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Cetuximab (marketed under the name Erbitux) is a chimeric monoclonal antibody, an epidermal growth factor receptor (EGFR) inhibitor, given by intravenous injection for treatment of metastatic colorectal cancer and head and neck cancer. Cetuximab was discovered by ImClone Systems and is distributed in North America by ImClone and Bristol-Myers Squibb, while in the rest of the world distribution is by Merck KGaA.
Cetuximab faces stiff competition from bevacizumab (Avastin), from Genentech and Roche, and from panitumumab (Vectibix), from Amgen approved by the FDA in November 2006. One of the main differences is that Cetuximab is an IgG1 antibody, and Panitumumab an IgG2 one. Their properties are not absolutely identical. Cetuximab costs $30,000 for eight weeks of treatment per patient.
Additional recommended knowledge
Mode of action
Cetuximab is believed to operate by binding to the extracellular domain of the EGFR of all cells that express EGFR, which includes the subset "cancer cells", preventing ligand binding and activation of the receptor. This blocks the downstream signaling of EGFR resulting in impaired cell growth and proliferation. Cetuximab has also been shown to mediate antibody dependent cellular cytotoxicity (ADCC).
Cetuximab is used in metastatic colon cancer and is given concurrently with the chemotherapy drug irinotecan (Camptosar®), a form of chemotherapy that blocks the effect of DNA topoisomerase I, resulting in fatal damage to the DNA of affected cells. While there remains some scientific controversy on this, assessment for EGFR expression is required for use in Colorectal Cancer, but not in Head & Neck Cancer. It is best to refer to updated Prescription Information .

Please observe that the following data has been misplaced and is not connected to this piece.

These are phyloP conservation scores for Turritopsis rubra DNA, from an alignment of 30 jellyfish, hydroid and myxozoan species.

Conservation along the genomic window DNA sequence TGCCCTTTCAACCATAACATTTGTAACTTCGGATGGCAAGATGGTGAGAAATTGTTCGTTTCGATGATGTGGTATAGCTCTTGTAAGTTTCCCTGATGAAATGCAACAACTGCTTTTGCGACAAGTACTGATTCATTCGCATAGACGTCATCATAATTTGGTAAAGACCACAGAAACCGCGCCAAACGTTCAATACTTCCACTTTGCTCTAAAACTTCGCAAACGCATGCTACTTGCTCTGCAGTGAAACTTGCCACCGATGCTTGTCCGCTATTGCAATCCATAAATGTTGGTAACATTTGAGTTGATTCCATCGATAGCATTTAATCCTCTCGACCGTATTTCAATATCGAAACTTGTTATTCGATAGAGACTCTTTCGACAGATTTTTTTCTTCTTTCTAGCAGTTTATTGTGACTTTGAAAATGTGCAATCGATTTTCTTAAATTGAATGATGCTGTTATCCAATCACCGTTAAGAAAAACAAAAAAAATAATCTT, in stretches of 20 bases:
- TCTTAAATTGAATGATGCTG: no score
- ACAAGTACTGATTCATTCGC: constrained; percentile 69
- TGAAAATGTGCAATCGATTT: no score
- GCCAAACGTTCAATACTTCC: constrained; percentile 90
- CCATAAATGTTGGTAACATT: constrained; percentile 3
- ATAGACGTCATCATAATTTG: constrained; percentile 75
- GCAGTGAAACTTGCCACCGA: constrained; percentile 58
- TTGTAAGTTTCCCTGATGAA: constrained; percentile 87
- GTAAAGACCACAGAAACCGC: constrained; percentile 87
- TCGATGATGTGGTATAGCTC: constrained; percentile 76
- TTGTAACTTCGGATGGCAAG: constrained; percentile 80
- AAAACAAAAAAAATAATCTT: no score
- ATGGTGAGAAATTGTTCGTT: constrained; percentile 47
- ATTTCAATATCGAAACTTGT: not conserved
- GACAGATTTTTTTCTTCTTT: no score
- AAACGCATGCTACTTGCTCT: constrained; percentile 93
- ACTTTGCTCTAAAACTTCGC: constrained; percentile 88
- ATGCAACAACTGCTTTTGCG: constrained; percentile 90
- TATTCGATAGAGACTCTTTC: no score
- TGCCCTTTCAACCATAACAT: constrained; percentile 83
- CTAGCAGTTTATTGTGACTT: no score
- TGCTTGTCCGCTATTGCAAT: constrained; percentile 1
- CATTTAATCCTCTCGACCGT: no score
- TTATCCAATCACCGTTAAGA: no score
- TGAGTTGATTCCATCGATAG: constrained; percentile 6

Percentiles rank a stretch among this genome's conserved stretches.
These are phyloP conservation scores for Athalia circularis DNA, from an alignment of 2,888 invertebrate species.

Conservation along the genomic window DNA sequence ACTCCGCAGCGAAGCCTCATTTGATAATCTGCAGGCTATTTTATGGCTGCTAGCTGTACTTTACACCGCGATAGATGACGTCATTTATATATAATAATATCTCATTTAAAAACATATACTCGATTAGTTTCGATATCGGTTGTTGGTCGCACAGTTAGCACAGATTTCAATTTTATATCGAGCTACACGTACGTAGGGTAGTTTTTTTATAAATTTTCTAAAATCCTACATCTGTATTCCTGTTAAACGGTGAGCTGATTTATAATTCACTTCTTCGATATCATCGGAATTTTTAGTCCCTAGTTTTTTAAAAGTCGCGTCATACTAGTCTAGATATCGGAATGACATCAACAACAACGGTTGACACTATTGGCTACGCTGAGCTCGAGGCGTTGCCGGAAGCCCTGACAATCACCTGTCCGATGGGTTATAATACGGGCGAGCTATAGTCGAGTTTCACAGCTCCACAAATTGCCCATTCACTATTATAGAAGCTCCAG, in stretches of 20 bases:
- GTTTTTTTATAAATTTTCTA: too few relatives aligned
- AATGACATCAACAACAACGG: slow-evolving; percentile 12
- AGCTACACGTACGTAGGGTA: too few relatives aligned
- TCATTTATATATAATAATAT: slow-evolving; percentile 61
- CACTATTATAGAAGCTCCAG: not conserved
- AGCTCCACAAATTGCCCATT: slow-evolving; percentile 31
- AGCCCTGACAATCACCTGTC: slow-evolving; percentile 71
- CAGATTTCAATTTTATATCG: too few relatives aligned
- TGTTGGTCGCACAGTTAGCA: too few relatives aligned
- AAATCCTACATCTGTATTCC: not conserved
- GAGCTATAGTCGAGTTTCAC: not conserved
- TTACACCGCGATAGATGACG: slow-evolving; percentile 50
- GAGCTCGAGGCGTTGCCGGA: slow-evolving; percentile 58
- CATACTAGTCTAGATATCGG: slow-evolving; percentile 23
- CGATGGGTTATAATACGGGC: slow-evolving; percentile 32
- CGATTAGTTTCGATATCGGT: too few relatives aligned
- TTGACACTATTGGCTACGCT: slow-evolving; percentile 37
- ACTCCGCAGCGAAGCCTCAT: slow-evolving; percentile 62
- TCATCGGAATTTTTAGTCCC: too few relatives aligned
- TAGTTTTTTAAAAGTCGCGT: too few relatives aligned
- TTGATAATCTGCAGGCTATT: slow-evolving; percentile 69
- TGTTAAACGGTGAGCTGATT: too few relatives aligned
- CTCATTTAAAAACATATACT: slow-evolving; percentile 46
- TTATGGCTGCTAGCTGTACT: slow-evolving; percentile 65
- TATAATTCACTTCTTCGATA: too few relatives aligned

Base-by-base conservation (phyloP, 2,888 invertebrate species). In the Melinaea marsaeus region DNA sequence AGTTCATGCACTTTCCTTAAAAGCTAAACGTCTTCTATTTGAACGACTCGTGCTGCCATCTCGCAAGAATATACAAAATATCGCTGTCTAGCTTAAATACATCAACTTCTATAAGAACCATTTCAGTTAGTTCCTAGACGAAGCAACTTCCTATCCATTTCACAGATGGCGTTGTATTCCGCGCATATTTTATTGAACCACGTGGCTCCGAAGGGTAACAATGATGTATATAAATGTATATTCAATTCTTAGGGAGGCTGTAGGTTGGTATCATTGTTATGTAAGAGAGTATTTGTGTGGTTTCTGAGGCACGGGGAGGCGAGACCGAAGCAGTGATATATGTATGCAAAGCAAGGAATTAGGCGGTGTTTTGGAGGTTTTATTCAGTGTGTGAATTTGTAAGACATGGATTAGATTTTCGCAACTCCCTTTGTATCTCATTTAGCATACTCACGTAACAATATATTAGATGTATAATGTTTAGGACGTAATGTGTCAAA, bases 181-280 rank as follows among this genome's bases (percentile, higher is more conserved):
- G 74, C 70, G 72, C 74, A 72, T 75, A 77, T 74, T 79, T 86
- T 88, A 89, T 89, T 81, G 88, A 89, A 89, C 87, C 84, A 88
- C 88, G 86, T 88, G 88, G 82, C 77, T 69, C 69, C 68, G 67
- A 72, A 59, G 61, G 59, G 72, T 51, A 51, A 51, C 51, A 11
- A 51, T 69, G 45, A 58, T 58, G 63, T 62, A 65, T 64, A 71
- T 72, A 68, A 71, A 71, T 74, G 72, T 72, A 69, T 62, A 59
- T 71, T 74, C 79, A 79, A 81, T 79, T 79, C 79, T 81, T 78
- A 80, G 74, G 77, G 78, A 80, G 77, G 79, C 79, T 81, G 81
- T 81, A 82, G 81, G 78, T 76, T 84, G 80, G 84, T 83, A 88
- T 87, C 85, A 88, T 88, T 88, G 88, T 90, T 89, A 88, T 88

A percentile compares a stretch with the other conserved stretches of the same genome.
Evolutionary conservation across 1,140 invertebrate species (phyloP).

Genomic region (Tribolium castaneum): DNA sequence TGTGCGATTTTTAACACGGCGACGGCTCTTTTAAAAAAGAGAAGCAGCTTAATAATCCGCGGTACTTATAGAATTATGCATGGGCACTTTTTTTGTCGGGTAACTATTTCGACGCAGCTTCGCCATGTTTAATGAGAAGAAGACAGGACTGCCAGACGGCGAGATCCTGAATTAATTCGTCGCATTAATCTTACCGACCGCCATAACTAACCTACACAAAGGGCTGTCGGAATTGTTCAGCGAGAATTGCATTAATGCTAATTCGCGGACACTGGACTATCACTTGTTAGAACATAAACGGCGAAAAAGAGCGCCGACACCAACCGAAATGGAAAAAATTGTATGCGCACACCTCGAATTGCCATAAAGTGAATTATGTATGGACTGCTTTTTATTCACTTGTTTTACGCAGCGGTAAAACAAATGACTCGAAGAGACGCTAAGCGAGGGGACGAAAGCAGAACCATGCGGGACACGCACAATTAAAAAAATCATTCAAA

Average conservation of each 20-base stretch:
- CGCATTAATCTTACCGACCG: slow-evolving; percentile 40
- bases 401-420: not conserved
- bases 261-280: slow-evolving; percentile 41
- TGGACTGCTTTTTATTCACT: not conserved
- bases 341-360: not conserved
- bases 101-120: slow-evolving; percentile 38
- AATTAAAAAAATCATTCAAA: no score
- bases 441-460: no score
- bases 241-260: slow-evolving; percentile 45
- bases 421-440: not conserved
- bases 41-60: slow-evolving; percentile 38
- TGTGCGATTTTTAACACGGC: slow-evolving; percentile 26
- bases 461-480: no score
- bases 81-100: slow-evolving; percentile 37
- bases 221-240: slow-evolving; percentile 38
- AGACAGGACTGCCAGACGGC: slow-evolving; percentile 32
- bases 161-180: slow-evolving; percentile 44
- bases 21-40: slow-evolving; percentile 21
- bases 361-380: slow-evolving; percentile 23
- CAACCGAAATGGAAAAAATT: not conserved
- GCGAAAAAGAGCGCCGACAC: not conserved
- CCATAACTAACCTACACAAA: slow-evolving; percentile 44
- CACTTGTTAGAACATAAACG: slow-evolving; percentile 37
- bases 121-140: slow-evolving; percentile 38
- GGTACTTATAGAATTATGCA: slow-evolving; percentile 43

Cetuximab was approved by the FDA in March 2006 for use in combination with radiation therapy for treating squamous cell carcinoma of the head and neck (SCCHN) or as a single agent in patients who have had prior platinum-based therapy.
One of the side effects of Cetuximab therapy is the incidence of, possibly severe, acne-like rash.
ImClone insider trading scandal
The initial failure of ImClone Systems to prepare an acceptable FDA filing led to the infamous Martha Stewart insider trading scandal when ImClone's CEO sold ImClone shares and this information was leaked to Stewart before the FDA announced its refusal to approve the drug for public use. Martha Stewart, Samuel D. Waksal (the founder and former CEO of ImClone), and their broker were indicted, and Stewart and Waksal were sentenced to prison. ImClone shares dropped sharply in the aftermath of the insider trading scandal.
A new clinical trial and FDA filing prepared by Imclone's partner Merck KGaA ("German Merck," not to be confused with the US company of similar name) resulted in an FDA approval of the drug in 2004 for use in colon cancer.
|This article is licensed under the GNU Free Documentation License. It uses material from the Wikipedia article "Cetuximab". A list of authors is available in Wikipedia.|